Why on earth take notice of a boo, the tooting of a horn, the throwing of a rotten egg or overripe tomato? Such voice users and missile wielders should be thanked since much worse could be shouted out, or thrown. The patience of the masses is most often limitless; justified searing anger and galling resentment are held in check. Politicians should be thankful for this forbearance of the general public.

Across the Palk Strait

Similar to this is an event that unfolded recently in India. Resembles somewhat what happened to Ranjan Ramanayake.Poor Rahul Gandhi, MP and leader of the Congress Party and perchance a future PM of the subcontinent, has been served a two-year term of imprisonment. His crime, which one would think serious, is merely voicing a single sentence which could be taken as harmless, heard now forgotten the next moment. But no, on orders from above, the sentence he proclaimed in 2019, yes as long ago as that, said at a campaign gathering has come home to roost on orders from high up for sure. However, one wonders whether it is the police who are so perturbed with the target of the insult, unconcerned. Maybe India’s security police are also selectively over- efficient as ours is. Gandhi is accused of saying that those with the name Modi are thieves. Heinous? Not at all! Slanderous? No! Defamatory? Could be but also may not be so classified. But his saying it has brought PM Modi to the picture and over there too, it seems to be a case of pleasing, sycophantic loyalty etc.

Gandhi is given time to appeal and may go free or may, if incarcerated, gain sympathy votes for his party. He will not be able to contest the forthcoming Congress leadership election nor national elections. This last mentioned in an article Cass read means that the Lok Sabha in New Delhi does not allow those accused of crimes to enter its portals. So different over here. How many convicted of serious bribe taking, corruption, stealing, drug dealing and even rape and murder are our MPs in the House by the Diyawanne, and living off the little fat left in the land.

No to interference with justice system

Israel is in spasms of mass uprisings against the judicial reforms proposed by the government of recently re-elected PM Benjamin Netanyahu. The Star of David flag waving protests started on January 7 in Tel Aviv, spread to various locations and are masses now. The newly-appointed Justice Minister proposed judicial reforms and curtailing the power of the Supreme Court and also sought more places for govt. in the committees appointing judges. As BBC reported on Tuesday March 28, Netanyahu and his government are reconsidering the reforms.

The Defense Minister, Yoav Gallant, disagreed with the move and made known his opposition. Netanyahu promptly dismissed him which caused resignation of Israeli bigwigs like the ambassador to the US.

Cassandra has a purpose in bringing this piece of world news into her chat this Friday. Netanyahu is not the whitest of politicians, not at all. So grey and even black are many of our leaders, stained with crimes of amassing wealth and also eliminating foes and challengers to them. The Israelis attempted interfering with the judiciary and wanting more say in matters judicial. So similar to over here. Remember Chief Justice Dr, Shirani Bandranaike and how she was demeaned and grossly insulted in the Parliament premises by Rajapaksa stooges who still wield power and pontificate endlessly. Recently, wasn’t there a move to summon SC Judges to Parliament? For questioning? Attorney-at –law Prez Ranil W was the mover of this plan, his hand probably puppet-stringed. It could also very well be that he decided on his own. Attorneys at law have been protesting.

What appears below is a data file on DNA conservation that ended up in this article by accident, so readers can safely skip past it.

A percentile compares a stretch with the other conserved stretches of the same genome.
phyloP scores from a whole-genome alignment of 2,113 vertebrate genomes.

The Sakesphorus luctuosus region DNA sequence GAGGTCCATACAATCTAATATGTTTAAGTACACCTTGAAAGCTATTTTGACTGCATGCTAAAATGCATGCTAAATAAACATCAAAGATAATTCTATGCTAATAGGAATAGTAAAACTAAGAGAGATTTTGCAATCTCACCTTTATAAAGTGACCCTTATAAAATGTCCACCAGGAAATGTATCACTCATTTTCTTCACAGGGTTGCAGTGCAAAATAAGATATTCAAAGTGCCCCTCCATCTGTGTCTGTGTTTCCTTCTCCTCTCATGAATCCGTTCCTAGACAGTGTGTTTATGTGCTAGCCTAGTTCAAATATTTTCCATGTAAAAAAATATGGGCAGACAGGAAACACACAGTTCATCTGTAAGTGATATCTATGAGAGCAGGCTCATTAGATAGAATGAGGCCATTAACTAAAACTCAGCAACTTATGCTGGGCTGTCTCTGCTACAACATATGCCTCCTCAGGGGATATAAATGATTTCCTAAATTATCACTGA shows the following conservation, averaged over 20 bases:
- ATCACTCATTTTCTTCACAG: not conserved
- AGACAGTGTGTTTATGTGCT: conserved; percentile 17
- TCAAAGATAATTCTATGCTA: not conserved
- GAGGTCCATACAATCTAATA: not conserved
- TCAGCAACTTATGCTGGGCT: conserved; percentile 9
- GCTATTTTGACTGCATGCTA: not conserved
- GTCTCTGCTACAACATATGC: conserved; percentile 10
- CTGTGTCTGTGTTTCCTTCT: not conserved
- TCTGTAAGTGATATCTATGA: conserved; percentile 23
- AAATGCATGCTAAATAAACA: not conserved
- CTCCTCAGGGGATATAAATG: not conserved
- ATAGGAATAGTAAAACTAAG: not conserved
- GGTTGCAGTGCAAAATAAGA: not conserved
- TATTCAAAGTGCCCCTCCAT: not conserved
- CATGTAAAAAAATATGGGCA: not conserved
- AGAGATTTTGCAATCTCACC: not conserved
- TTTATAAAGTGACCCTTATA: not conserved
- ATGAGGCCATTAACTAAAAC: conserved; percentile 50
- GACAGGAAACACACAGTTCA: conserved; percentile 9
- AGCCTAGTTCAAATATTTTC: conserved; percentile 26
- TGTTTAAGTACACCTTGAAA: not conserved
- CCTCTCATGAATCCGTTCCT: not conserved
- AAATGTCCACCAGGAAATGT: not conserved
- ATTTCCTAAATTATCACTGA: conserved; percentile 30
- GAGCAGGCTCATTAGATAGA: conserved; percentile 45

Dissimilarities appear in the matter in Israel and how things pertain in SL. They are thinking twice about the reforms and taking due note of protests. Over here strong-arm tactics and the PTA are used. Seen on TV was containing the Israeli protestors by the police with mild water cannoning and no mass temporary blinding and chocking of people, unlike in this paradise gone rotten by the hand of politicians and their vassals. The tear gas used here is not to just temporarily affect the eyes but to harm eyes and nose, lungs and life itself. And we pride ourselves as such a pacifist, democratic country!

Short take

The Island editor on Wednesday March 29 reminded his readership that ex-Prez M Sirisena is still hopeful and awaiting answers to his call for help in paying the 100 m fine imposed on him for negligence in preventing the Easter Sunday bombings and mass loss of life and serious injury. MS aka Aiyo Sirisena sure is presumptuously optimistic, stupid and dull-witted to think any Sri Lankan will contribute to save him from imprisonment. He sure must be having plenty lucre as almost all our dubious politicians have amassed. If he was scrupulously honest and has no money to spare, his brother Dudley can bail him out many times over. People were shocked by his – MS’s – changing sides but they hoot now at his SOS and methinks, wait to see him in the place he deserves to be! Bye for now, says Cassandra!